The second revenue proposal is a 1% increase in sales and use taxes, scheduled to be retired after 6 years, which, it was estimated, would raise another $36 million. $6 million would be earmarked for college scholarships for Birmingham students. $5 million would be used to supplement the annual budget for the Birmingham Police Department and Birmingham Fire & Rescue Service, covering the purchase of new computers, cars, and uniforms. $10 million would be put into an economic development fund, and $15 million would be used to improve maintenance of streets and sidewalks. Of that $15 million, $9 million would be split equally among the nine City Council districts, to be directed by individual Council members. Langford estimates that the streets and sidewalks fund would return $37.5 million in economic impact while the economic development fund would have a $25 million direct impact. The scholarship program is shown as providing an "immeasurable" economic impact, but if you accept a total impact of $100 million for that part of the proposal, then another $37.5 million in economic impact has been factored in from the scholarship program.

Together, both proposals would generate $72 million in public revenues and commit $72 million in public expenditures, preserving a balanced budget. The combined economic impact at the bottom of the page was given as $1.355 billion ("based on a multiplier of 2.5").

Later versions

After the distribution of the first summary, Langford provided additional information and changes to the Council. In two revisions to the first summary, the projected increase in revenues from business licenses was reduced to $28 million, with the shortfall taken out of the amount that would have been directed toward transit improvements. Chief of Staff Deborah Vance later explained that the difference would be made up with existing insurance license payments. The revised economic impact of that part of the proposal was amended to $1.29 billion, down from $2.06 billion, over the life of the project. Similarly the amount of projected economic impact from the sales tax increase was changed from $100 million to $62.5 million.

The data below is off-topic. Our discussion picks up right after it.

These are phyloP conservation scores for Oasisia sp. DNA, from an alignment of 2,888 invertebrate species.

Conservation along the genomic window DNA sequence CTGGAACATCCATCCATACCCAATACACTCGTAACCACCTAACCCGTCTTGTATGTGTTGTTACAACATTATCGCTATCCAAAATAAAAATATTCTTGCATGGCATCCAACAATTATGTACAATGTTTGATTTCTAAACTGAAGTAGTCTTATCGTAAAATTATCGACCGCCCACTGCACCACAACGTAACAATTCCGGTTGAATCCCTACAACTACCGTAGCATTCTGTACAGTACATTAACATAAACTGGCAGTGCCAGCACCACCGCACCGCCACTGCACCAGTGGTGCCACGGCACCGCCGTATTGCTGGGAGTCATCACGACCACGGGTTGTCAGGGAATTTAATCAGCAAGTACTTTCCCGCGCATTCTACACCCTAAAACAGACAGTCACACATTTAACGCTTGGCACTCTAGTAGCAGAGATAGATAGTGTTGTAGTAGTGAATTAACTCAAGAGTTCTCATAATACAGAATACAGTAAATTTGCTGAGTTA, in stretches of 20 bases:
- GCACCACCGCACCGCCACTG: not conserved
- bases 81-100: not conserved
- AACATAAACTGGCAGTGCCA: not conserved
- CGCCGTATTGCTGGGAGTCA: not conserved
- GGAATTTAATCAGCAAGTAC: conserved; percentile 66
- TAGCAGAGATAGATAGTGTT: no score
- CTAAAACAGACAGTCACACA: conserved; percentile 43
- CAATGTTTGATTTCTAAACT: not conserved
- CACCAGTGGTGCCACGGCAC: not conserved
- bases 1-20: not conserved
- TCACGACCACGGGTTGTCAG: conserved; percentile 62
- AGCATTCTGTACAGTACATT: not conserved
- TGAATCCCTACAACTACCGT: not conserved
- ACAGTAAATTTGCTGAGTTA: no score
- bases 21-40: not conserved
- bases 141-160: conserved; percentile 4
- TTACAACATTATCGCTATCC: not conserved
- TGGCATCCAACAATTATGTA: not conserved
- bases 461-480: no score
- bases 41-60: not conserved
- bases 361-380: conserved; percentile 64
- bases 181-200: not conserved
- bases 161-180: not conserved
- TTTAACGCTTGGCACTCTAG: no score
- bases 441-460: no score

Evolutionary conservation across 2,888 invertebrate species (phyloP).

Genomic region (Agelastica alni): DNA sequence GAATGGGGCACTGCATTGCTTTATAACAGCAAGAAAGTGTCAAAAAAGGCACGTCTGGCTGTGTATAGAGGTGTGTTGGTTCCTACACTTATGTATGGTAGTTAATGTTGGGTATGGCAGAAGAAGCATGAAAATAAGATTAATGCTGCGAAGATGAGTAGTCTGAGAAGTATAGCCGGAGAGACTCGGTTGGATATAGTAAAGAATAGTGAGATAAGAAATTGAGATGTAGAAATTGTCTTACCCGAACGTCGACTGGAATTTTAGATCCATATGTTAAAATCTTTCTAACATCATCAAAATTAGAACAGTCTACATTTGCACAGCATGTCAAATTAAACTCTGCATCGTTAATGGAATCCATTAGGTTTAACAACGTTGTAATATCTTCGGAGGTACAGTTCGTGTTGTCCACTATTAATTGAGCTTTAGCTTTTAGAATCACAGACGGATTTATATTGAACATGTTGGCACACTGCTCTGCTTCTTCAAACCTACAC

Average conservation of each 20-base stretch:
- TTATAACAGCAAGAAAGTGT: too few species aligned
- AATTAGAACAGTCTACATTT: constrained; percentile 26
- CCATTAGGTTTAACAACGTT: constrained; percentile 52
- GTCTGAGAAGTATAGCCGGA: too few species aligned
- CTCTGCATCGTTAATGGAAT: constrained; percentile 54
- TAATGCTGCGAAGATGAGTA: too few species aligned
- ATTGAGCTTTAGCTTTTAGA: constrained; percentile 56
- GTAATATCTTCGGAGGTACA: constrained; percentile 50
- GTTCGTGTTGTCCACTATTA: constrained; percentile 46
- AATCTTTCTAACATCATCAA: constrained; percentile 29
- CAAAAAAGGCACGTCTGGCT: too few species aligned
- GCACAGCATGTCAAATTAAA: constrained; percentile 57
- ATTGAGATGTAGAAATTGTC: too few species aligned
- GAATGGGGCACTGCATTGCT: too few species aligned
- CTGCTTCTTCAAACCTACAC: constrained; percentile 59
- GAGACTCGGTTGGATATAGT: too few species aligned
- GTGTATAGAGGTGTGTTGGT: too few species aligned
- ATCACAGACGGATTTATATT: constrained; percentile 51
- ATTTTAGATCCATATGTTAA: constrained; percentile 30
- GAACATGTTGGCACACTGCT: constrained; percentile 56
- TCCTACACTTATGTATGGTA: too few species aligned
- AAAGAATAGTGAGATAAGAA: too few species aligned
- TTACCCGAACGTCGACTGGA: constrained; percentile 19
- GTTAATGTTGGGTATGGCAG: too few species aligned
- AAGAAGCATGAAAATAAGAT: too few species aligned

When pressed for other details about how the revenues would be allocated, Langford assured the Council that the details would be worked out later and that it was critical to implement the funding source in order to plan operations. At various times Langford indicated that the domed stadium would be built outside of the authority of the Birmingham-Jefferson Civic Center Authority and that transit spending would be handled by a new authority rather than the existing Birmingham Jefferson County Transit Authority. However, he also met with those groups, leaving the possibility of working with them open.


The revenue-raising elements of the Birmingham Economic and Community Revitalization Ordinance were passed in two separate votes on December 4. The 1% increase in sales taxes passed 7-0 with Councilor Valerie Abbott abstaining. The business license increases passed 6-1 with Joel Montgomery voting against and Abbott abstaining. William Bell was not present for either vote.


In July 2008 Chaz Mitchell, staff accountant for the City Council, reported that collections had fallen short of initial estimates by about $10 million. ($7 million in sales tax and $3 million in license fees).


After Langford was convicted of bribery and conspiracy and forced to leave office in 2009, fears about the status of the city's budget began to be realized. After two brief interim administrations, William Bell took office with a promise to immediately address the city's mounting deficit. The sales tax rate and license fees adopted by the ordinance were included in the 2011 Birmingham budget with very little of the revenues going toward the domed stadium or to transit improvements and none for college scholarships. Some on the City Council expressed a desire to roll back the increases now that those projects were off the table, but most recognized that the revenues were badly needed in order to prevent even sharper cutbacks in service and or layoffs.